As Stephen listens to his legs moving through space on the beach he recalls two compound words from a work of aesthetics written in 1766 by the poet, playwright, critic, and philosopher Gotthold Lessing. Laocoon opposes the ekphrastic tradition of comparing poetry to painting, arguing instead that the two arts involve very different modes of sensory apprehension. Poetry presents things "nacheinander" (after-one-another), while painting presents them "nebeneinander" (next-to-one-another).
Gifford quotes from Edward Allen McCormick's 1962 American translation: "In the one case the action is visible and progressive, its different parts occurring one after the other (nacheinander) in a sequence of time, and in the other the action is visible and stationary, its different parts developing in co-existence (nebeneinander) in space." Poetry is an art of moving through time. Painting is an art of positioning things in space.
In some of his aesthetic theorizing in the last chapter of A Portrait of the Artist as a Young Man, Stephen had distinguished between spatial and temporal arts: "An esthetic image is presented to us either in space or in time. What is audible is presented in time, what is visible is presented in space." But rather than further differentiating the two kinds of art in that speech, he analyzed the "esthetic image" in general, applying several aesthetic terms from Aquinas to define it in general formalist terms.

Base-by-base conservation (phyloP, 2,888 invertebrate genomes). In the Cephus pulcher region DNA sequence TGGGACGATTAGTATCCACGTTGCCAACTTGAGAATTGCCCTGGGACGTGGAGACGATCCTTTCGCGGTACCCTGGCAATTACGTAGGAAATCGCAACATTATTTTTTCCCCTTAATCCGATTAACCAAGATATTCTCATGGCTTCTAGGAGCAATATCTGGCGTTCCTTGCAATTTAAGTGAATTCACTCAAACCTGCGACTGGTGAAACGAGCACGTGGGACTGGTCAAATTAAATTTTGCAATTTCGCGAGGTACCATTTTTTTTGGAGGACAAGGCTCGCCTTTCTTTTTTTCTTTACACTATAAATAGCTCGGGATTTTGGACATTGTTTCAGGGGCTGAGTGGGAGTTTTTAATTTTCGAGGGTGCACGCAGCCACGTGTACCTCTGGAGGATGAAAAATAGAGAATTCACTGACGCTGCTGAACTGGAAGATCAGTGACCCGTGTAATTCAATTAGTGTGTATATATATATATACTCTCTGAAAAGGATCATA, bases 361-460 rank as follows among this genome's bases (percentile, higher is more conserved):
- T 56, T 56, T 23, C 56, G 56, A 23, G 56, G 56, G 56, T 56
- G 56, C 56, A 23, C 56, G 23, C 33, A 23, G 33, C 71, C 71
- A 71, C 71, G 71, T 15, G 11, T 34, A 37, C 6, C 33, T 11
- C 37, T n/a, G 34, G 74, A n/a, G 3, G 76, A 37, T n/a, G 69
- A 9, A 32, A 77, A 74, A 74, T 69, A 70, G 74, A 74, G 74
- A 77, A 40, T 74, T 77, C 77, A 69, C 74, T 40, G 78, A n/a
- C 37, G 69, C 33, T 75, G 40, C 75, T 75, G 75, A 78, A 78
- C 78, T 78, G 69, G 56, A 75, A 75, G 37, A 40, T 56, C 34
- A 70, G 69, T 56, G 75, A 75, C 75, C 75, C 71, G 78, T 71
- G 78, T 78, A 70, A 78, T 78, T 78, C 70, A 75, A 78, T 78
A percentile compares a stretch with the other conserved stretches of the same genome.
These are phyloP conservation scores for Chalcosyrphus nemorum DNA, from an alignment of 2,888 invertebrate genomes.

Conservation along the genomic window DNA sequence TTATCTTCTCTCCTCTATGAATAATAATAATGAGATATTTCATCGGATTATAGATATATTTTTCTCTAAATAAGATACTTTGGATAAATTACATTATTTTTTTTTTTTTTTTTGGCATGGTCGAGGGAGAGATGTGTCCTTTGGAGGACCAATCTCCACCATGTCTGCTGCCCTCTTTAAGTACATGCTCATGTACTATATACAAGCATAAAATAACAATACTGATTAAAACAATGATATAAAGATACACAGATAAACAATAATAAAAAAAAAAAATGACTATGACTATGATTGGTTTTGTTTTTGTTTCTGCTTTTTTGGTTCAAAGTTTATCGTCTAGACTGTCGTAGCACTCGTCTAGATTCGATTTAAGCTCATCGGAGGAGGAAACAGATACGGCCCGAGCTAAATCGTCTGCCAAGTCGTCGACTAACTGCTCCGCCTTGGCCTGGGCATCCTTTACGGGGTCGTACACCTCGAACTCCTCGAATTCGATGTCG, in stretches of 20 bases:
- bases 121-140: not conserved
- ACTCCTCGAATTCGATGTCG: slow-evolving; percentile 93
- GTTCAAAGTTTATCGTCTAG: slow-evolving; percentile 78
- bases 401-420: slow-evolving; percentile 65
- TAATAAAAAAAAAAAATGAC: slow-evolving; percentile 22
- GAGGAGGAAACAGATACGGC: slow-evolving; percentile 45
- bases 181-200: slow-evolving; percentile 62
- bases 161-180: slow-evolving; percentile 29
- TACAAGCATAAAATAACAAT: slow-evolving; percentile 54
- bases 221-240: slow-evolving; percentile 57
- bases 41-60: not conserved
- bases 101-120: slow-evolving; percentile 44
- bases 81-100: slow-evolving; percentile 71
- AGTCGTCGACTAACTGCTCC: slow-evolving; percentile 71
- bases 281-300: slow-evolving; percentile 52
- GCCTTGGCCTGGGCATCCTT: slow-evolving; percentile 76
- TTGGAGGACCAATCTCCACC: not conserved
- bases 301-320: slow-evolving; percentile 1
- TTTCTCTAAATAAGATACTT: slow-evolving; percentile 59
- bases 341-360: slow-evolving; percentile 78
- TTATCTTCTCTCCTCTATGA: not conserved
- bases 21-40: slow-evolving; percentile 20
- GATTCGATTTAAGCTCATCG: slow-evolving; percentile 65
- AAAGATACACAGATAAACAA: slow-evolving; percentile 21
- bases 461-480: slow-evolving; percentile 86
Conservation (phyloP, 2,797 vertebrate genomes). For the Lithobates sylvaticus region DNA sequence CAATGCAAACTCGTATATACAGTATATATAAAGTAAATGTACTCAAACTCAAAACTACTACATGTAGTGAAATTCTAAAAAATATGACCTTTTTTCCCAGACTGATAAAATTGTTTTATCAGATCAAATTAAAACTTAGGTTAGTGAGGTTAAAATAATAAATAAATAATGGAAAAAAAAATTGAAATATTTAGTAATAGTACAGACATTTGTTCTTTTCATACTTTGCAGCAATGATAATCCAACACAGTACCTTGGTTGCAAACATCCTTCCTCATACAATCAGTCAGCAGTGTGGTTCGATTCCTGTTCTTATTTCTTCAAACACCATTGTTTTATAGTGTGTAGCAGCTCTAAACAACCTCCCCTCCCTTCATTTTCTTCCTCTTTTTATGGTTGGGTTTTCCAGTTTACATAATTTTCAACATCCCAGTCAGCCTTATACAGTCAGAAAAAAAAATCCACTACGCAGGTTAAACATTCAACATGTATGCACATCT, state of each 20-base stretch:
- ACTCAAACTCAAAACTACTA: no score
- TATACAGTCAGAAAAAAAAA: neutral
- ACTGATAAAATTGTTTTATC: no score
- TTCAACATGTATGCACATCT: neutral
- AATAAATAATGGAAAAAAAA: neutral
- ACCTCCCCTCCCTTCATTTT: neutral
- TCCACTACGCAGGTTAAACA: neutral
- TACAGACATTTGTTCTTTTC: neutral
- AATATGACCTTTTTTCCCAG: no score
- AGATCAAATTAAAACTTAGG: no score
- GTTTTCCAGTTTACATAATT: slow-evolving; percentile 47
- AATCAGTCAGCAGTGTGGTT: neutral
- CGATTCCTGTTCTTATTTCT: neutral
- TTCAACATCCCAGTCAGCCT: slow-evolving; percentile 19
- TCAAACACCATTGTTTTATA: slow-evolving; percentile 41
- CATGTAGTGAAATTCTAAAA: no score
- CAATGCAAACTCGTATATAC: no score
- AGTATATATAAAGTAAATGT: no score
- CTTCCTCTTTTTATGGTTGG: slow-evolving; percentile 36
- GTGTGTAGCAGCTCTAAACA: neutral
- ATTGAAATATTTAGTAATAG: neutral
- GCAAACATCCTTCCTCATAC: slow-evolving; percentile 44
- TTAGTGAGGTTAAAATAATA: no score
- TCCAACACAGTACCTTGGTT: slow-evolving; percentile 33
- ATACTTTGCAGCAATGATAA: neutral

In Proteus, he thinks of Lessing's two terms to conceive of two different modes of apprehension, the "ineluctable modality of the visible" and the "ineluctable modality of the audible." But he shows none of Lessing's interest in separating the two modes and assigning them to different arts. Listening to his feet drumming out a beat "Five, six: the nacheinander," he thinks also of them "at the ends of his legs, nebeneinander." He is involved in both modalities simultaneously and inextricably, traversing "A very short space of time through very short times of space."
Ulysses will explore in revolutionary ways this intersection of spatial and temporal modalities. Drawing on modes of apprehension associated with photography, cinema, statuary, music, poetry, drama, and cartography, it offers an expansive vision of the possibilities of literary art. As Stephen says in A Portrait, just after his Aquinian analysis, "Lessing . . . should not have taken a group of statues to write of. That art, being inferior, does not present the forms I spoke of distinguished clearly from one another."
The allusion to Lessing's work was first noticed by Fritz Senn in an article titled "Esthetic Theories," in JJQ 2.2: 134-36.